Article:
Go break a leg my son

Our son was a late walker, meaning that he enjoyed being carried around by his parents and why shouldn’t he, it’s a lot more comfortable and easier than doing it yourself.  But, the time came when we weren’t quick enough to pick up his highness.  As a result, he started to venture off on his own – exploring a new World.

Initially he was holding on to every possible ledge, chair, dog and table, as well as relying on the walls to support him too.  He quickly developed excellent ninja skills, by being one with the walls. He would all of a sudden appear and just laugh.  We were delighted, but not as happy as he was.  Imagine, he was no longer relying on us to move him from A to B, but he could now charge at his girlfriends and the dinner table at his own pace.  He would move from A to D in a flash.

Unfortunately, learning to walk has some disadvantages too, mainly for the parents and the home insurance;

  • Everything below 1 meter had to be nailed to the wall, bookcase or table
  • Valuable items had to be placed in the centre of the tables, out of reach
  • Anything found would be thrown with force acroos the room
  • The dogs lost bunches of hair from their backs, exactly where he held on
  • All dogs developed nervous twitches when they heard he was near- afraid to lose more hair
  • Every kitchen cuppboard and its contents was be tested, by opening/closing it rapidly, and the inside ripped out on the floor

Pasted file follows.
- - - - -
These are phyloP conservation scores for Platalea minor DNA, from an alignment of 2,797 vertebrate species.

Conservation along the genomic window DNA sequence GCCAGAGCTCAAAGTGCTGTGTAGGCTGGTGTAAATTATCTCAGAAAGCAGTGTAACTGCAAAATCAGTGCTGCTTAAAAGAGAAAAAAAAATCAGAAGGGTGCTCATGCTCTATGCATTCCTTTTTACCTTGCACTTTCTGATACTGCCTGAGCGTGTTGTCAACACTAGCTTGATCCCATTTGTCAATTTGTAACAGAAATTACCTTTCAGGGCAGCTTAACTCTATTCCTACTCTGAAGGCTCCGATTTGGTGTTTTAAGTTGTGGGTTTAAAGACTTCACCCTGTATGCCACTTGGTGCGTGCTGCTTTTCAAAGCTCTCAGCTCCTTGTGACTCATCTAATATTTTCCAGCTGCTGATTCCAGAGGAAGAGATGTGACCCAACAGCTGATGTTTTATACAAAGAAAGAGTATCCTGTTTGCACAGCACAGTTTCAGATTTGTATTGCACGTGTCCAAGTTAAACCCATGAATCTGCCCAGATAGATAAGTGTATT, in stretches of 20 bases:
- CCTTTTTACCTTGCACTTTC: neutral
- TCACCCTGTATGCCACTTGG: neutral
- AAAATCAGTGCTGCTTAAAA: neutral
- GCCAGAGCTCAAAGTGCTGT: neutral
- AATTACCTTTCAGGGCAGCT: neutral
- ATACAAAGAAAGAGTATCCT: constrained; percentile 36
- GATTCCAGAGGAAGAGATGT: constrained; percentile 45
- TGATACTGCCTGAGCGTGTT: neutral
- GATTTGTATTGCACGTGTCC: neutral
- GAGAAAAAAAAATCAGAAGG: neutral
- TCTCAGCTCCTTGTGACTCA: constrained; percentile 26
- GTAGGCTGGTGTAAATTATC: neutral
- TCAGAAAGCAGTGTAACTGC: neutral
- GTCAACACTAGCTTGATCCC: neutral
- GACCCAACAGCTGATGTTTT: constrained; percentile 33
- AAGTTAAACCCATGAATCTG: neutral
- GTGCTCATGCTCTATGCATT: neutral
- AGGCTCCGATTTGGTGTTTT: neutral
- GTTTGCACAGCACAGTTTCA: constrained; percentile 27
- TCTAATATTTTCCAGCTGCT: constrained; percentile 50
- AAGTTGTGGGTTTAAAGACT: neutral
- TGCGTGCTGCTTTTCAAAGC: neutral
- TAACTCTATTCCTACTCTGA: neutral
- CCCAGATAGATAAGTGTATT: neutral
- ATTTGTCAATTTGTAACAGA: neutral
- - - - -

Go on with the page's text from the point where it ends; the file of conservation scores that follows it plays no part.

• Leaving our laptop or iPhone (we only had the iPhone 3G back then) unattended on the coffee table, would normally result in both covering a large amount of floor space – amazing how many pieces makes up an iPhone!

These might seem like insignificant consequences for us parents, but the increase to the home + content insurance was not.  “Thankfully”, our son only threw the kids’ DVDs across the room, and used these as skis.  We replaced the majority of these 2-3 times.

Walking on stairs is something that always seem to be of great interest to kids at that age.  I’m not too sure if it is a thrill seeker moment, desire to climb Kilmanjaro or simply testing our nerves.  Either way, our son found it amusing to climb the stairs, to be quickly chased and grabbed by one of us.  Those were and are scary times, but that’s probably because we as parents imagine the worst case scenario and freak out.  On a postitive note, this allows me to work on my fitness and I’m getting excellent at step on the Wii, all thanks to chasing my son up the stairs.

Unfortunately, even the best can fail and our son had a minor accident.  The gate to the attic had been destroyed by our son’s constant pulling and battering, so it was temporarily out of order.  In a split second, he made it almost all the way up, but miscalculated one step and came tumbling down the stairs in best Jackie Chan style.  Pretty scary moment.  You never know what might have happened; broken limbs, internal injuries or fractured skull.

Luckily for him/us, my wife caught him just before he hit the floor, as he was somersaulting off the last two steps.  Excellent catch!  There didn’t appear to be any visible injuries other than he was pretty pissed off that he had fallen and wanted to relax.

Shortly after, having relaxed for 20 seconds, he wanted to move around.  It was pretty clear that his leg had been brused somehow, and my wife went to the hospital, just in case.